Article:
Equality to add £1.25m to council salary bill

PUBLISHED: 14:26 10 January 2008 | UPDATED: 12:45 06 May 2010

Cllr Chris Oxley - staff may have to be redeployed

Cllr Chris Oxley - staff may have to be redeployed

A MAJOR rejig of council salaries stemming from an equal-pay review will cost more than £1.25 million to implement. Staff costs represent at least 50 per cent of the total costs of running St Albans District Council so the bid to bring about parity in its

A MAJOR rejig of council salaries stemming from an equal-pay review will cost more than £1.25 million to implement.

Staff costs represent at least 50 per cent of the total costs of running St Albans District Council so the bid to bring about parity in its pay structures has serious budget implications.

The pay review carried out in consultation with Unison, the public services union, seeks to eliminate historic inequalities in salary levels so that women or disabled staff are not disadvantaged.

However the outcome means that more than 20 per cent of staff will benefit from salary increases but another 20 per cent will find their salaries frozen until parity is achieved. The remainder will stay broadly the same.

Those receiving pay increases will have them backdated to April 1, 2007.

The district council is having to set aside £310,000 per year over the next three financial years to cover the additional costs plus the one year backdated to last April. The council's Portfolio Holder for Resources, Cllr Chris Oxley, said the strain on council budgets would also be exacerbated by the need to make up a shortfall in their pension fund due to a downturn in the stock market.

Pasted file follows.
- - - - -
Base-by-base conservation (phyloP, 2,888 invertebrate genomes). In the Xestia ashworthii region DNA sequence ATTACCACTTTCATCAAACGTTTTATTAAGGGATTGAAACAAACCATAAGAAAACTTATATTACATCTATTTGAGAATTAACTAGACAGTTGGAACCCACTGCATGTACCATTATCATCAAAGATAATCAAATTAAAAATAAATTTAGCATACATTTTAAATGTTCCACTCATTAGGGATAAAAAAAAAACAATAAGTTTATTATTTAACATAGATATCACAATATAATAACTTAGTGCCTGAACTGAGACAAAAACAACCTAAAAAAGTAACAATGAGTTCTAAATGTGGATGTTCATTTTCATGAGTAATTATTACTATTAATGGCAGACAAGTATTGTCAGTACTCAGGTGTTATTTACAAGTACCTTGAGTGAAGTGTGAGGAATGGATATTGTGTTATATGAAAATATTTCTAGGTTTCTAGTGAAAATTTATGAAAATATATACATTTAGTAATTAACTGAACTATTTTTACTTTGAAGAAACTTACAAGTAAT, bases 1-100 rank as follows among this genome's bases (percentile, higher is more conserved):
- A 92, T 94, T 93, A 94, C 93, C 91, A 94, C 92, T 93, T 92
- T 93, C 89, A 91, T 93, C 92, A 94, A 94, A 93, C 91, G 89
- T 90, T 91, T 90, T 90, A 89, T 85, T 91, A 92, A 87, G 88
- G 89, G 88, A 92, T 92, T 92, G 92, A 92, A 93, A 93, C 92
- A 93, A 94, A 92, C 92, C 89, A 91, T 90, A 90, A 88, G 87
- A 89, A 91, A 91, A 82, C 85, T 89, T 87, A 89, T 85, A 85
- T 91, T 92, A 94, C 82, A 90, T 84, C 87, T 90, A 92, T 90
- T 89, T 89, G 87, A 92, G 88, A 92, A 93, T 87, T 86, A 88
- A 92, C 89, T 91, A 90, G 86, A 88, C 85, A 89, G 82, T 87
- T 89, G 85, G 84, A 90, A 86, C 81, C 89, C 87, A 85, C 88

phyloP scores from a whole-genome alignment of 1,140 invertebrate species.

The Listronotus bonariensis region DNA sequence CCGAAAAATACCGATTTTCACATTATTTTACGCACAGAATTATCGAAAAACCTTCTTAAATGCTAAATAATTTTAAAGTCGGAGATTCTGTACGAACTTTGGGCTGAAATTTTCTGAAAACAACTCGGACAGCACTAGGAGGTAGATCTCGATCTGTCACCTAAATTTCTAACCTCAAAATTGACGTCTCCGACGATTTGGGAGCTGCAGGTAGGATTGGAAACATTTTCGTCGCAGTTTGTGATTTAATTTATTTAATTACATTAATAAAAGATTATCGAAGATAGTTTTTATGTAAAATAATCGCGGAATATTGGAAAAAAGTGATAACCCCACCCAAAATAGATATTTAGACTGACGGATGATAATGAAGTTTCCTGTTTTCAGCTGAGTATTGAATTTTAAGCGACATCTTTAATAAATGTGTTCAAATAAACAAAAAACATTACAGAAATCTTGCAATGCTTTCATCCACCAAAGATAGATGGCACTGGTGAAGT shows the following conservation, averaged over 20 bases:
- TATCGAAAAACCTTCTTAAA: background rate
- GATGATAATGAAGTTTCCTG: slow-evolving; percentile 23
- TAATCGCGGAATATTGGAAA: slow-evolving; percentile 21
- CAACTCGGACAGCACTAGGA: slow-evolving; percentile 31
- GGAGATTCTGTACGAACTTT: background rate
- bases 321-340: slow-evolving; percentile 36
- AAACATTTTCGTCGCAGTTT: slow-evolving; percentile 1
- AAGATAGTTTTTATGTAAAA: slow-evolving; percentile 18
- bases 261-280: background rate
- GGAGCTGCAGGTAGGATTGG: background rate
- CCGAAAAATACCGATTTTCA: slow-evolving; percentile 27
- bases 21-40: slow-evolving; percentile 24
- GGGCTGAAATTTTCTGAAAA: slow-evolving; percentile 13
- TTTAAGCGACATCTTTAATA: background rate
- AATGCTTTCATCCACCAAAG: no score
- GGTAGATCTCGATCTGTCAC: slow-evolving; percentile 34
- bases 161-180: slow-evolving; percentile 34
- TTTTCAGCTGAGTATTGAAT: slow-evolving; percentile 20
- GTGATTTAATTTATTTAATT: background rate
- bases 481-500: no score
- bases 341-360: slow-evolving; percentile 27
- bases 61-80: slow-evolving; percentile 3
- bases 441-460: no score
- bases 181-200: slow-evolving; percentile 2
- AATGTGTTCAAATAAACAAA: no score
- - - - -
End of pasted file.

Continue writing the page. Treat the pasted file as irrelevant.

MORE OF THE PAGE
He said: "It runs counter to our policies to make redundancies but there is no doubt efficiencies and savings will have to be made. We have a 10 per cent staff turnover anyway, but where necessary staff may have to be redeployed."

Councils across the country are facing big bills in order to compensate women who have been underpaid compared to their male counterparts over a number of years. No-win-no-fee lawyers have been winning large sums of money for clients nationwide who have been underpaid.

St Albans council's pay and grading review flags up the possibility that the issue of back pay could have potential financial implications if equal pay claims are lodged.

But Cllr Oxley said this was unlikely as there are no known cases.

n A spokesperson for Herts County Council said: "We completed our review in 2001 in accordance with a national agreement which came in several years ago and within a year we had reached an agreement with the trade unions and implemented it. As an authority, we continue to monitor pay awards and if we do identify any issues, work to resolve them quickly.

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